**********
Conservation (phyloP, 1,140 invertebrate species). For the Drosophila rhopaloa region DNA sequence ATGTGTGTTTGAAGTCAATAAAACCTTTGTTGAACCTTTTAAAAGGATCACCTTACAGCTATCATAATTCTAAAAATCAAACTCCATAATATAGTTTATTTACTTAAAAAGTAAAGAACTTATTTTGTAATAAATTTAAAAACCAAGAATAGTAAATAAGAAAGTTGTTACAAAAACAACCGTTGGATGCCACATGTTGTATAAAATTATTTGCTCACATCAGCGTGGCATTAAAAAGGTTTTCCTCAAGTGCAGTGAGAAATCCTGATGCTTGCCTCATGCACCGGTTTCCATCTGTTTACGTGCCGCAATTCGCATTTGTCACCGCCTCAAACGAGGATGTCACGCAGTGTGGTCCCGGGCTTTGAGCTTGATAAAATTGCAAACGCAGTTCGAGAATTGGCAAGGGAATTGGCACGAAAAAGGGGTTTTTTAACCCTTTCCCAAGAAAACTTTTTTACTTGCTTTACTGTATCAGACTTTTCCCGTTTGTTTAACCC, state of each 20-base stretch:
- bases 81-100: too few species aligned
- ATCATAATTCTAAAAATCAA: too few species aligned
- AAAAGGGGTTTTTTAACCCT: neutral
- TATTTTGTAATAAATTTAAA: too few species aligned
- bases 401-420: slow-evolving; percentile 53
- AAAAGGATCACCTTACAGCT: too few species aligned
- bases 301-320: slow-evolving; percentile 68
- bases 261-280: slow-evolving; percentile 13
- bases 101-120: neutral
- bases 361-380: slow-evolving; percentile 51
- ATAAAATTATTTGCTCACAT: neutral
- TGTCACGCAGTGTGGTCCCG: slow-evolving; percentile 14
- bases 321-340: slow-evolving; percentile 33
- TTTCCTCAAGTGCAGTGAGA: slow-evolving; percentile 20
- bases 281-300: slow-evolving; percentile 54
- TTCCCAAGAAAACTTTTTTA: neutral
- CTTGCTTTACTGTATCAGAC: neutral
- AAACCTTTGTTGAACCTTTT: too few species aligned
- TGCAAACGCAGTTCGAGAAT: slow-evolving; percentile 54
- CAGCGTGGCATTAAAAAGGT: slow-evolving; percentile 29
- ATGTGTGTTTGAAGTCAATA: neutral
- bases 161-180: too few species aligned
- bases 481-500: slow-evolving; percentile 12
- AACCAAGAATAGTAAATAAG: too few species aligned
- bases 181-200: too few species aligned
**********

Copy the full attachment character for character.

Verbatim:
Conservation (phyloP, 1,140 invertebrate species). For the Drosophila rhopaloa region DNA sequence ATGTGTGTTTGAAGTCAATAAAACCTTTGTTGAACCTTTTAAAAGGATCACCTTACAGCTATCATAATTCTAAAAATCAAACTCCATAATATAGTTTATTTACTTAAAAAGTAAAGAACTTATTTTGTAATAAATTTAAAAACCAAGAATAGTAAATAAGAAAGTTGTTACAAAAACAACCGTTGGATGCCACATGTTGTATAAAATTATTTGCTCACATCAGCGTGGCATTAAAAAGGTTTTCCTCAAGTGCAGTGAGAAATCCTGATGCTTGCCTCATGCACCGGTTTCCATCTGTTTACGTGCCGCAATTCGCATTTGTCACCGCCTCAAACGAGGATGTCACGCAGTGTGGTCCCGGGCTTTGAGCTTGATAAAATTGCAAACGCAGTTCGAGAATTGGCAAGGGAATTGGCACGAAAAAGGGGTTTTTTAACCCTTTCCCAAGAAAACTTTTTTACTTGCTTTACTGTATCAGACTTTTCCCGTTTGTTTAACCC, state of each 20-base stretch:
- bases 81-100: too few species aligned
- ATCATAATTCTAAAAATCAA: too few species aligned
- AAAAGGGGTTTTTTAACCCT: neutral
- TATTTTGTAATAAATTTAAA: too few species aligned
- bases 401-420: slow-evolving; percentile 53
- AAAAGGATCACCTTACAGCT: too few species aligned
- bases 301-320: slow-evolving; percentile 68
- bases 261-280: slow-evolving; percentile 13
- bases 101-120: neutral
- bases 361-380: slow-evolving; percentile 51
- ATAAAATTATTTGCTCACAT: neutral
- TGTCACGCAGTGTGGTCCCG: slow-evolving; percentile 14
- bases 321-340: slow-evolving; percentile 33
- TTTCCTCAAGTGCAGTGAGA: slow-evolving; percentile 20
- bases 281-300: slow-evolving; percentile 54
- TTCCCAAGAAAACTTTTTTA: neutral
- CTTGCTTTACTGTATCAGAC: neutral
- AAACCTTTGTTGAACCTTTT: too few species aligned
- TGCAAACGCAGTTCGAGAAT: slow-evolving; percentile 54
- CAGCGTGGCATTAAAAAGGT: slow-evolving; percentile 29
- ATGTGTGTTTGAAGTCAATA: neutral
- bases 161-180: too few species aligned
- bases 481-500: slow-evolving; percentile 12
- AACCAAGAATAGTAAATAAG: too few species aligned
- bases 181-200: too few species aligned